Related topics

Update on the latest in business:

April 15, 2019


Stocks led lower by banks

NEW YORK (AP) — Stocks are lower in afternoon trading on Wall Street as corporate earnings season picks up the pace this week.

Goldman Sachs and Citigroup each reported profit that beat analysts’ expectations, while saying their stock trading business struggled.

Goldman fell 3.2% while Citi shares dropped 0.8%.

Gainers include Advanced Disposal which jumped 19% after accepting a $3 billion buyout offer from Waste Management.


EU agrees terms for limited trade talks with US

BRUSSELS (AP) — European Union countries have approved the conditions for negotiating a new and strictly limited trade deal with the United Sates, paving the way for talks to begin.

EU headquarters said Monday that the agreement will focus on eliminating tariffs on industrial goods only, and would not include agricultural products despite U.S. demands they be on the table.

European Commission President Jean-Claude Juncker (zhahn-KLOHD’ YUN’-kur) met President Donald Trump last July to head off a looming trans-Atlantic trade war after Trump slapped tariffs on imports of EU steel and aluminum.

EU Trade Commissioner Cecilia Malmstrom says this is separate from a previous trade negotiation, known as TTIP, which she says is officially “in the freezer.”


Trump says Boeing should fix, then re-brand Max jets

WASHINGTON (AP) — President Trump is offering some unsolicited advice to Boeing about the 737 Max jet. He tweets that if he were in charge of the company, he would “FIX” the plane, “add some additional great features, & REBRAND the plane with a new name” because “No product has suffered like this one.”

Airlines and countries around the world have grounded the Boeing 737 Max or banned it from airspace after an Ethiopian Airlines crash last month. A crash involving the same model happened off Indonesia in October.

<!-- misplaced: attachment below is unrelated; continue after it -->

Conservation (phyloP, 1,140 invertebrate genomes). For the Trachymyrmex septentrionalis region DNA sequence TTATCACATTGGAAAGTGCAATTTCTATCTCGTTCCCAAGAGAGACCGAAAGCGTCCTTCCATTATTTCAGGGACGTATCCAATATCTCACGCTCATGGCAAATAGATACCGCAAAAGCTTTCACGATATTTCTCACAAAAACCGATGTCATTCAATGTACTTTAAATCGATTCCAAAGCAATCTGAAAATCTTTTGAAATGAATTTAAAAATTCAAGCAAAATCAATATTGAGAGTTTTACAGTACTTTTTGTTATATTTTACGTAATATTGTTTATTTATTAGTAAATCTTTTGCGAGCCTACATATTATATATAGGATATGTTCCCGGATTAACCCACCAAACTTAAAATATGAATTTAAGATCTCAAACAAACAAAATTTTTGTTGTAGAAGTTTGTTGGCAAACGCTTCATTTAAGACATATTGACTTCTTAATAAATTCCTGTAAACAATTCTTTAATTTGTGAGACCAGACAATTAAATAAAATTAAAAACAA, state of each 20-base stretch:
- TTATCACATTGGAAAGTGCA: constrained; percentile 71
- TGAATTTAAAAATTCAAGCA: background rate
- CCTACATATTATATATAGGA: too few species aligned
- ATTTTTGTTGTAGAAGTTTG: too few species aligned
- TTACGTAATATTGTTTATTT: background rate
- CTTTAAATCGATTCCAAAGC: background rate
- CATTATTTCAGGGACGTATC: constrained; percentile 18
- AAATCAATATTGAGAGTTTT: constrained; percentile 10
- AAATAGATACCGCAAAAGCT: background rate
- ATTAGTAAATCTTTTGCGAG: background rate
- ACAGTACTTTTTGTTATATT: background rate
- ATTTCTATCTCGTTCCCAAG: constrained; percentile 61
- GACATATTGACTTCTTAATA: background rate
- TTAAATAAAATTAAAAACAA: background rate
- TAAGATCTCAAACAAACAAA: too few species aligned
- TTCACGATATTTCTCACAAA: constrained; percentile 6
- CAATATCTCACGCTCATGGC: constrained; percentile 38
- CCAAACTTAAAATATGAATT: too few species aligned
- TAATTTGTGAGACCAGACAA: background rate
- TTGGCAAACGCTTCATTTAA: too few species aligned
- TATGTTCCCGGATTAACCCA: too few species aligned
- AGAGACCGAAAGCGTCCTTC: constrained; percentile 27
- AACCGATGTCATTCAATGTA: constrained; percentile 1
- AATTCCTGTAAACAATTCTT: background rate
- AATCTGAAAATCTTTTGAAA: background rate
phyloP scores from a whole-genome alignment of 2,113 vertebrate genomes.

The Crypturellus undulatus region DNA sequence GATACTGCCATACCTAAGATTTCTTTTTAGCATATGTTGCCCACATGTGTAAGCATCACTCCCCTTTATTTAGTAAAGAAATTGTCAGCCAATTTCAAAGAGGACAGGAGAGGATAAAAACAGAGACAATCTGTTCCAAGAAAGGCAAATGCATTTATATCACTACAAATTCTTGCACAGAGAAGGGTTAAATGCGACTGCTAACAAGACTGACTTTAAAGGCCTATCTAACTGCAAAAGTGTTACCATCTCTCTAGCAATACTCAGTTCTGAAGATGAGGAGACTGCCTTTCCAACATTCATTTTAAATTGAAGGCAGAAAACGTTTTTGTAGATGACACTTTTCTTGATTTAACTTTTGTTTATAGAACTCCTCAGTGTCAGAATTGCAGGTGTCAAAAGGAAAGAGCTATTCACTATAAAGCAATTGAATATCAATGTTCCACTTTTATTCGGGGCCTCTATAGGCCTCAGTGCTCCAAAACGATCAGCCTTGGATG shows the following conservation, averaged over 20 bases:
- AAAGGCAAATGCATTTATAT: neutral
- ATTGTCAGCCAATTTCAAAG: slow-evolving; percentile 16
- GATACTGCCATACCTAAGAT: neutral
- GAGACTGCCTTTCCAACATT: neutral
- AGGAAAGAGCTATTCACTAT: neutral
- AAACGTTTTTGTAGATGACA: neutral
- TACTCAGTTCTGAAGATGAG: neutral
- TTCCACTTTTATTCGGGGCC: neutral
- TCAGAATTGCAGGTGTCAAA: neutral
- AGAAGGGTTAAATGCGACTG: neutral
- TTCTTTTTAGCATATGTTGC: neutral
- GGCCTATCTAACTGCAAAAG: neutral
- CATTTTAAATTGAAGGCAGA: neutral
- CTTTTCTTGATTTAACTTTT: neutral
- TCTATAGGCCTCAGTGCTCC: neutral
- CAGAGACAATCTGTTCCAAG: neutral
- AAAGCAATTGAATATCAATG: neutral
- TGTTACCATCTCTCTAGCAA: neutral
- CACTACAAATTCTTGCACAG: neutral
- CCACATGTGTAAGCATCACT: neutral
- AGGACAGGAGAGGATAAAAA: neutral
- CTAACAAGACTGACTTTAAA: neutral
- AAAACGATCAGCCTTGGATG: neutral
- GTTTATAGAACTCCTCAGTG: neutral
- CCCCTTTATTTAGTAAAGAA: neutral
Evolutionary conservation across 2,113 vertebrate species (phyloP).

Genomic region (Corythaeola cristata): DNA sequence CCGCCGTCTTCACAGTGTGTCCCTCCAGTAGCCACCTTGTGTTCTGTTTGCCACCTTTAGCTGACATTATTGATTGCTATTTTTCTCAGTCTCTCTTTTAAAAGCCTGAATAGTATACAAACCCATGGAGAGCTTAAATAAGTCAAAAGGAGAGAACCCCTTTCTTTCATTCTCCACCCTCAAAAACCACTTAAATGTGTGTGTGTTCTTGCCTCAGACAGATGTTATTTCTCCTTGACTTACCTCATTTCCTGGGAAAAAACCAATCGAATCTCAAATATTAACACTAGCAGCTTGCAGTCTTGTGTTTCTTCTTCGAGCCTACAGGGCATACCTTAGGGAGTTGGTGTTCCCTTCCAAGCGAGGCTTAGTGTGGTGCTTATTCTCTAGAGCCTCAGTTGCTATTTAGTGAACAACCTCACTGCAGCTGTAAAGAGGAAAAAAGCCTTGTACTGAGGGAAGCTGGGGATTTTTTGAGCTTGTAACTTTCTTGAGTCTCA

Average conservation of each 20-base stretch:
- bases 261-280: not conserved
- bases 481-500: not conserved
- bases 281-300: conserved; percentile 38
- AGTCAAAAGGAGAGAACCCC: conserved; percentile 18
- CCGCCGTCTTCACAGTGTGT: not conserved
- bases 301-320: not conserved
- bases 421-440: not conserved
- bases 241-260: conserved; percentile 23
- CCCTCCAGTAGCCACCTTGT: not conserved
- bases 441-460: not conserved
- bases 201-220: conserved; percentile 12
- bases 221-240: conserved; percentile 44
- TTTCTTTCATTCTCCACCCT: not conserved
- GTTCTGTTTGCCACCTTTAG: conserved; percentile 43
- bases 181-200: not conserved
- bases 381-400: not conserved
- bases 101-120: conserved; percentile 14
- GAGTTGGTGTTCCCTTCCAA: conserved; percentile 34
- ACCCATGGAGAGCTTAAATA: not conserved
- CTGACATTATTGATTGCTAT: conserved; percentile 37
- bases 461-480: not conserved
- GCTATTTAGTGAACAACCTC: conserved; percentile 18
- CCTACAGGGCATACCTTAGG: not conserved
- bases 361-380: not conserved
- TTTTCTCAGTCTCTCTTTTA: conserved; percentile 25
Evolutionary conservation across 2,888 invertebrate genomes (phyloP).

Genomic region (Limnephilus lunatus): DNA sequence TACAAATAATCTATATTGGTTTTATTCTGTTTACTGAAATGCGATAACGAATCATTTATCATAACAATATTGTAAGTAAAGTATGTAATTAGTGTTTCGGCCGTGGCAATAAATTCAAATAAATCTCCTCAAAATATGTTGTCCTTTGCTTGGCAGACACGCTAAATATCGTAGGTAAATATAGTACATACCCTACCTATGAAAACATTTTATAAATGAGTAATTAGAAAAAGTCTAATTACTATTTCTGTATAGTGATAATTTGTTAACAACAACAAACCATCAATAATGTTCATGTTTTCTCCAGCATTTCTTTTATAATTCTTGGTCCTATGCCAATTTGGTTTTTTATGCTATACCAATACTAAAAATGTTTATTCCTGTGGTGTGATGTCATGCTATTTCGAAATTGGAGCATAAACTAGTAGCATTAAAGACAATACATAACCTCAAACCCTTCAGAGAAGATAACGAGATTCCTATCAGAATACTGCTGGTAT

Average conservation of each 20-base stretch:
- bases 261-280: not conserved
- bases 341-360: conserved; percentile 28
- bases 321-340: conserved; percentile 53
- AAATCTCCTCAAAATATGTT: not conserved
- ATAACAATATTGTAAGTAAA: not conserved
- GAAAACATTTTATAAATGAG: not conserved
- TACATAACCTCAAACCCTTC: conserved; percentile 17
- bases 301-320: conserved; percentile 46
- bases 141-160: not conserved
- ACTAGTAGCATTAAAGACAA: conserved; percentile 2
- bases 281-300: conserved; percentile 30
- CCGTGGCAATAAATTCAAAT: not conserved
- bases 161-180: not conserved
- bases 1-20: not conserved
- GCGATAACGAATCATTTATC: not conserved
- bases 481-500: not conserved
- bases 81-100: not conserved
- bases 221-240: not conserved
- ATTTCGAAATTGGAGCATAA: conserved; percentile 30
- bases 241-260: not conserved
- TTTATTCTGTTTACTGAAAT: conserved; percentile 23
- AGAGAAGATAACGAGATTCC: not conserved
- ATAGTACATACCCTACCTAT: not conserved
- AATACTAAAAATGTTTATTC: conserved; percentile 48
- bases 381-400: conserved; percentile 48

Trump once owned a short-lived airline: Trump Shuttle.


Lyft pulls electric bikes off the road after brake problems

NEW YORK (AP) — Lyft has pulled 3,000 electric bikes from the streets of New York, San Francisco and Washington, D.C., after customers complained the bikes were braking too hard.

A spokeswoman with the ride-hailing company said Monday they are aware of reports of injuries, but wouldn’t specify the number of complaints it has received. On Twitter, riders complained of being thrown over the handlebars.

Lyft removed the majority of its electric bikes, which can go up to 18 miles per hour, from the three cities on Sunday. Lyft is working with an engineering firm to determine the cause and did not estimate when the electric bikes would be back on the road.

The electric bikes were designed by Motivate, which Lyft bought in November.

Rival Uber acquired bike sharing company Jump Bikes last year.


Russian company to invest in Kentucky aluminum mill

FRANKFORT, Ky. (AP) — An aluminum company planning to build a $1.7 billion plant in Appalachia is forming a partnership with a Russian company that until recently faced U.S. sanctions.

Russian aluminum giant Rusal wants to invest $200 million in an aluminum rolling mill that Braidy Industries intends to build near Ashland, Kentucky.

Rusal says it would assume a 40 percent ownership share in the mill in return for the investment. Braidy Industries would hold the other 60 percent share.

Braidy announced plans for the mill two years ago, but the project stalled as it worked to complete financing. Kentucky Gov. Matt Bevin, who is seeking re-election this year, touts the project as evidence of his leadership in bringing jobs to Appalachia.

The U.S. Treasury Department removed Rusal from its sanctions list in January.